Hey, you missed something... I've got something you should change or add...
If you know about another field that I haven't included here, please let me know. If I got something wrong, I'd appreciate you helping me correct it. I've done a lot of research and am confident I've found a lot of accurate information about a lot of lost airports, but I don't claim to have all the answers. If you or anyone you know can help make the information presented here more complete and more accurate, please contact me via email at the address below. Your contributions are appreciated.

How can I help?
I'm still seeking additional primary resources for my ongoing research. If you have any of the following, I'd like to borrow them to look over:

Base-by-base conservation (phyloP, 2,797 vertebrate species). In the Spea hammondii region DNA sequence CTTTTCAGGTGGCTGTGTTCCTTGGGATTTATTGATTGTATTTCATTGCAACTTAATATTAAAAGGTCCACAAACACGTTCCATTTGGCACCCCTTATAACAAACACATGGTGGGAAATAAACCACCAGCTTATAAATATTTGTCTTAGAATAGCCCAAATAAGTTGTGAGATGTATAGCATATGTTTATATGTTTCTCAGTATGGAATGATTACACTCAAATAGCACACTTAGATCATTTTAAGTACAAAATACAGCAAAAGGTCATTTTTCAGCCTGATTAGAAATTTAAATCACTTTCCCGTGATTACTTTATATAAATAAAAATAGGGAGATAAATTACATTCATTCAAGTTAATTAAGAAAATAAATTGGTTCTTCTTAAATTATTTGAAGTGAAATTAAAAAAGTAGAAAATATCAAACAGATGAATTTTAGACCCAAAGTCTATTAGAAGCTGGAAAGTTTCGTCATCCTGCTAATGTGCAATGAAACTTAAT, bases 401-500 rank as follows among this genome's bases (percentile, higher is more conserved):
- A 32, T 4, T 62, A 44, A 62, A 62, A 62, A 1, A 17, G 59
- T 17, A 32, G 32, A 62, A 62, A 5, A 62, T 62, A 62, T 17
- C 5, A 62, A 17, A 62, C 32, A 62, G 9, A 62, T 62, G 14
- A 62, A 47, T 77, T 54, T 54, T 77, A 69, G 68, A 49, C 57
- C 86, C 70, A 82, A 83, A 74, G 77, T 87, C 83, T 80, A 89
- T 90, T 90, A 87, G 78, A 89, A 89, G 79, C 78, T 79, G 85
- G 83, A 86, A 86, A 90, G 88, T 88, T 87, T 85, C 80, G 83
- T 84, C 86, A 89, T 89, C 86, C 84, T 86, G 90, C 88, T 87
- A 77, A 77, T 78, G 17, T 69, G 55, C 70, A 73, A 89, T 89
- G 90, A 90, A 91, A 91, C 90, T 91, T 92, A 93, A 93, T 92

1. Sectional charts - Any sectionals covering the Northwest. Note that the charts we now know as "sectionals" went through a major change in the early 1970s. Prior to the "new style" sectionals, old charts covered a smaller area. For example, covering the whole state of Washington under the old system, there used to be 4 "sectionals", Bellingham, Seattle, Kootenai and Spokane (plus the top edge of two more, the Portland and La Grande sectionals, too).